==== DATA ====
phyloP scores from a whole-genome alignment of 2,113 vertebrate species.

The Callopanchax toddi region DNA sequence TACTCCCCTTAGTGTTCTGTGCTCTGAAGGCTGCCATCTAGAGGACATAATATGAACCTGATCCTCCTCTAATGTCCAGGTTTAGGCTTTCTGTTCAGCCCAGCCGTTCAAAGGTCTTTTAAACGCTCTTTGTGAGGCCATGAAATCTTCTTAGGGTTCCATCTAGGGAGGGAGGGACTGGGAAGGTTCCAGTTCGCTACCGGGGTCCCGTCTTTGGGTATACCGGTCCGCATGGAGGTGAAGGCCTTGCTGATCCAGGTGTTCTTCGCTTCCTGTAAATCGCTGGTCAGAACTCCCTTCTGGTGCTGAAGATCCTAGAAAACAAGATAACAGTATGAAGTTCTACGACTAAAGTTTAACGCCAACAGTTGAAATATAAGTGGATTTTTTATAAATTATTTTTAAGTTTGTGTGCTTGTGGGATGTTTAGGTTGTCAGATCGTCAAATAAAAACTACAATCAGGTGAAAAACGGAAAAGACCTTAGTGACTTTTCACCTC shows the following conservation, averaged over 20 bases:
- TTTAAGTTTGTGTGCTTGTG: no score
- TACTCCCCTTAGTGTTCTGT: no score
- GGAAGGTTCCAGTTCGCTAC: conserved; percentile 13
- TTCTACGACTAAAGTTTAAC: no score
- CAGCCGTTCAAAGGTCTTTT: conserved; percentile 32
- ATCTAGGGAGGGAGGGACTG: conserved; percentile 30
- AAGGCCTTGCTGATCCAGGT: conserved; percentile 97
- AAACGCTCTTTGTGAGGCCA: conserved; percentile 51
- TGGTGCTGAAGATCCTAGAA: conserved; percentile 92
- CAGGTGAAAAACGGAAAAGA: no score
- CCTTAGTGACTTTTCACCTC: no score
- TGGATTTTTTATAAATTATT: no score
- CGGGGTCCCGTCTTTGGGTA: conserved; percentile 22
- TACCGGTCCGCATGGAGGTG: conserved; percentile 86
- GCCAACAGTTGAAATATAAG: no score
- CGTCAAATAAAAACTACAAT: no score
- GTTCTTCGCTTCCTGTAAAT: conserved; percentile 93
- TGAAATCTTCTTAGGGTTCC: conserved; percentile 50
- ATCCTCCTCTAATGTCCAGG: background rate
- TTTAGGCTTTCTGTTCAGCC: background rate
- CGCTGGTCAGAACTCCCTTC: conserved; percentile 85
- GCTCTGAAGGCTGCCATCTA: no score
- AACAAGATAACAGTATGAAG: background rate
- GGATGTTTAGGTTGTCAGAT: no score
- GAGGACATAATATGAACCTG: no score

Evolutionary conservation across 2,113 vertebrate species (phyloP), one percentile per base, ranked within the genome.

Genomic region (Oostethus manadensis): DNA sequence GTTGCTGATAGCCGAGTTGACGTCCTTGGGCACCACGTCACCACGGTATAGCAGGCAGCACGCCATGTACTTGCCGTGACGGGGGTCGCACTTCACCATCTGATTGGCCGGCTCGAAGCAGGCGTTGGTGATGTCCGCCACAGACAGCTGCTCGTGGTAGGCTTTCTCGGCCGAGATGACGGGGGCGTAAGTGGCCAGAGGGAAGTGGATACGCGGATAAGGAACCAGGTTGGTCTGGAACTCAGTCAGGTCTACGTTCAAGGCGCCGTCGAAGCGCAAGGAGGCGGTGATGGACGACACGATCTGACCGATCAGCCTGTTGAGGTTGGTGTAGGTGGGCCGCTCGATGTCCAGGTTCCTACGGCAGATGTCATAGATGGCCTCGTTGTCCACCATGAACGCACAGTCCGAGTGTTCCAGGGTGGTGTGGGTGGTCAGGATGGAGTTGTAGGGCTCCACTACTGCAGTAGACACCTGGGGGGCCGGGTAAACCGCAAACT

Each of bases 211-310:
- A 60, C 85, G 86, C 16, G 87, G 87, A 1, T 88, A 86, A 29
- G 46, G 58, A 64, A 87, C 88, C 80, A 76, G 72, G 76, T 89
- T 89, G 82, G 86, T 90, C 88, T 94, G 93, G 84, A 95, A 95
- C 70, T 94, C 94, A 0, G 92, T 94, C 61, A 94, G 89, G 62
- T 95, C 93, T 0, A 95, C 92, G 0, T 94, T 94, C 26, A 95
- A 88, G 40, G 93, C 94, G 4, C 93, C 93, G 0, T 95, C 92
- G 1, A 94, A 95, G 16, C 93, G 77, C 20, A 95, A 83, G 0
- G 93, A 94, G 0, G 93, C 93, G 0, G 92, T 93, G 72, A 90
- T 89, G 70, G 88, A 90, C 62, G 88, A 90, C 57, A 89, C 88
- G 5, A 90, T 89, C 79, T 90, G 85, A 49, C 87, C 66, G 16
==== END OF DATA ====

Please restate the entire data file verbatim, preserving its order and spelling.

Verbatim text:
phyloP scores from a whole-genome alignment of 2,113 vertebrate species.

The Callopanchax toddi region DNA sequence TACTCCCCTTAGTGTTCTGTGCTCTGAAGGCTGCCATCTAGAGGACATAATATGAACCTGATCCTCCTCTAATGTCCAGGTTTAGGCTTTCTGTTCAGCCCAGCCGTTCAAAGGTCTTTTAAACGCTCTTTGTGAGGCCATGAAATCTTCTTAGGGTTCCATCTAGGGAGGGAGGGACTGGGAAGGTTCCAGTTCGCTACCGGGGTCCCGTCTTTGGGTATACCGGTCCGCATGGAGGTGAAGGCCTTGCTGATCCAGGTGTTCTTCGCTTCCTGTAAATCGCTGGTCAGAACTCCCTTCTGGTGCTGAAGATCCTAGAAAACAAGATAACAGTATGAAGTTCTACGACTAAAGTTTAACGCCAACAGTTGAAATATAAGTGGATTTTTTATAAATTATTTTTAAGTTTGTGTGCTTGTGGGATGTTTAGGTTGTCAGATCGTCAAATAAAAACTACAATCAGGTGAAAAACGGAAAAGACCTTAGTGACTTTTCACCTC shows the following conservation, averaged over 20 bases:
- TTTAAGTTTGTGTGCTTGTG: no score
- TACTCCCCTTAGTGTTCTGT: no score
- GGAAGGTTCCAGTTCGCTAC: conserved; percentile 13
- TTCTACGACTAAAGTTTAAC: no score
- CAGCCGTTCAAAGGTCTTTT: conserved; percentile 32
- ATCTAGGGAGGGAGGGACTG: conserved; percentile 30
- AAGGCCTTGCTGATCCAGGT: conserved; percentile 97
- AAACGCTCTTTGTGAGGCCA: conserved; percentile 51
- TGGTGCTGAAGATCCTAGAA: conserved; percentile 92
- CAGGTGAAAAACGGAAAAGA: no score
- CCTTAGTGACTTTTCACCTC: no score
- TGGATTTTTTATAAATTATT: no score
- CGGGGTCCCGTCTTTGGGTA: conserved; percentile 22
- TACCGGTCCGCATGGAGGTG: conserved; percentile 86
- GCCAACAGTTGAAATATAAG: no score
- CGTCAAATAAAAACTACAAT: no score
- GTTCTTCGCTTCCTGTAAAT: conserved; percentile 93
- TGAAATCTTCTTAGGGTTCC: conserved; percentile 50
- ATCCTCCTCTAATGTCCAGG: background rate
- TTTAGGCTTTCTGTTCAGCC: background rate
- CGCTGGTCAGAACTCCCTTC: conserved; percentile 85
- GCTCTGAAGGCTGCCATCTA: no score
- AACAAGATAACAGTATGAAG: background rate
- GGATGTTTAGGTTGTCAGAT: no score
- GAGGACATAATATGAACCTG: no score

Evolutionary conservation across 2,113 vertebrate species (phyloP), one percentile per base, ranked within the genome.

Genomic region (Oostethus manadensis): DNA sequence GTTGCTGATAGCCGAGTTGACGTCCTTGGGCACCACGTCACCACGGTATAGCAGGCAGCACGCCATGTACTTGCCGTGACGGGGGTCGCACTTCACCATCTGATTGGCCGGCTCGAAGCAGGCGTTGGTGATGTCCGCCACAGACAGCTGCTCGTGGTAGGCTTTCTCGGCCGAGATGACGGGGGCGTAAGTGGCCAGAGGGAAGTGGATACGCGGATAAGGAACCAGGTTGGTCTGGAACTCAGTCAGGTCTACGTTCAAGGCGCCGTCGAAGCGCAAGGAGGCGGTGATGGACGACACGATCTGACCGATCAGCCTGTTGAGGTTGGTGTAGGTGGGCCGCTCGATGTCCAGGTTCCTACGGCAGATGTCATAGATGGCCTCGTTGTCCACCATGAACGCACAGTCCGAGTGTTCCAGGGTGGTGTGGGTGGTCAGGATGGAGTTGTAGGGCTCCACTACTGCAGTAGACACCTGGGGGGCCGGGTAAACCGCAAACT

Each of bases 211-310:
- A 60, C 85, G 86, C 16, G 87, G 87, A 1, T 88, A 86, A 29
- G 46, G 58, A 64, A 87, C 88, C 80, A 76, G 72, G 76, T 89
- T 89, G 82, G 86, T 90, C 88, T 94, G 93, G 84, A 95, A 95
- C 70, T 94, C 94, A 0, G 92, T 94, C 61, A 94, G 89, G 62
- T 95, C 93, T 0, A 95, C 92, G 0, T 94, T 94, C 26, A 95
- A 88, G 40, G 93, C 94, G 4, C 93, C 93, G 0, T 95, C 92
- G 1, A 94, A 95, G 16, C 93, G 77, C 20, A 95, A 83, G 0
- G 93, A 94, G 0, G 93, C 93, G 0, G 92, T 93, G 72, A 90
- T 89, G 70, G 88, A 90, C 62, G 88, A 90, C 57, A 89, C 88
- G 5, A 90, T 89, C 79, T 90, G 85, A 49, C 87, C 66, G 16